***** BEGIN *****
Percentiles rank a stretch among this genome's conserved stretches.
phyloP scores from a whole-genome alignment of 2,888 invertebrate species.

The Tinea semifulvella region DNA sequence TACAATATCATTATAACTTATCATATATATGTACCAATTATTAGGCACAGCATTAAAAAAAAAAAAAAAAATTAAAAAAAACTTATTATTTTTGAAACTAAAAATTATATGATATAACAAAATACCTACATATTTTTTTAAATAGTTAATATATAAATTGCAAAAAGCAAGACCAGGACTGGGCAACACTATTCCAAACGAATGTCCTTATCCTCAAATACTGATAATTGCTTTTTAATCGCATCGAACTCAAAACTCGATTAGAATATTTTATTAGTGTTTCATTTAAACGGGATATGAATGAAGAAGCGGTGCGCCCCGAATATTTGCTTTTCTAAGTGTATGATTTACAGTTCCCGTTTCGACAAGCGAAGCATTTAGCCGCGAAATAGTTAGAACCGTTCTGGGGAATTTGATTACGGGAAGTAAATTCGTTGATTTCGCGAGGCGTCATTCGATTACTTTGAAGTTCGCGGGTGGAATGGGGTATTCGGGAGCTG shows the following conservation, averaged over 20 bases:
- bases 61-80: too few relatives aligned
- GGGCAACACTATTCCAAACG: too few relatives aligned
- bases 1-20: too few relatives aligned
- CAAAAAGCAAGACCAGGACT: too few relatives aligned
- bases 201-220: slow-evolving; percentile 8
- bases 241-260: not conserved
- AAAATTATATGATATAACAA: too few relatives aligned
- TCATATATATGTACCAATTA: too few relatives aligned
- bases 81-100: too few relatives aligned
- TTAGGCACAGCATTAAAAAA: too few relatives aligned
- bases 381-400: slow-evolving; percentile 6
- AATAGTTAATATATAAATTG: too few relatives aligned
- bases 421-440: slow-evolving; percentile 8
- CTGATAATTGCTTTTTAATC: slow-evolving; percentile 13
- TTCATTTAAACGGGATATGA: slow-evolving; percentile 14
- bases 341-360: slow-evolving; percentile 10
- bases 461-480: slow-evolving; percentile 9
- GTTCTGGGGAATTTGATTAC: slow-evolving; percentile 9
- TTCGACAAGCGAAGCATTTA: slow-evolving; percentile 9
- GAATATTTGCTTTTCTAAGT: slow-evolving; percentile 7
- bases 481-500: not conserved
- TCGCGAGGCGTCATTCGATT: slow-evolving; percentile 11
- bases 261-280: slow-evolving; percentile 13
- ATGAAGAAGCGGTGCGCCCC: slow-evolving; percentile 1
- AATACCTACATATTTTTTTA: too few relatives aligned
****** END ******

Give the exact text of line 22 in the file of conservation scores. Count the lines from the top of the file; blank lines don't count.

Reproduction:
- TTCGACAAGCGAAGCATTTA: slow-evolving; percentile 9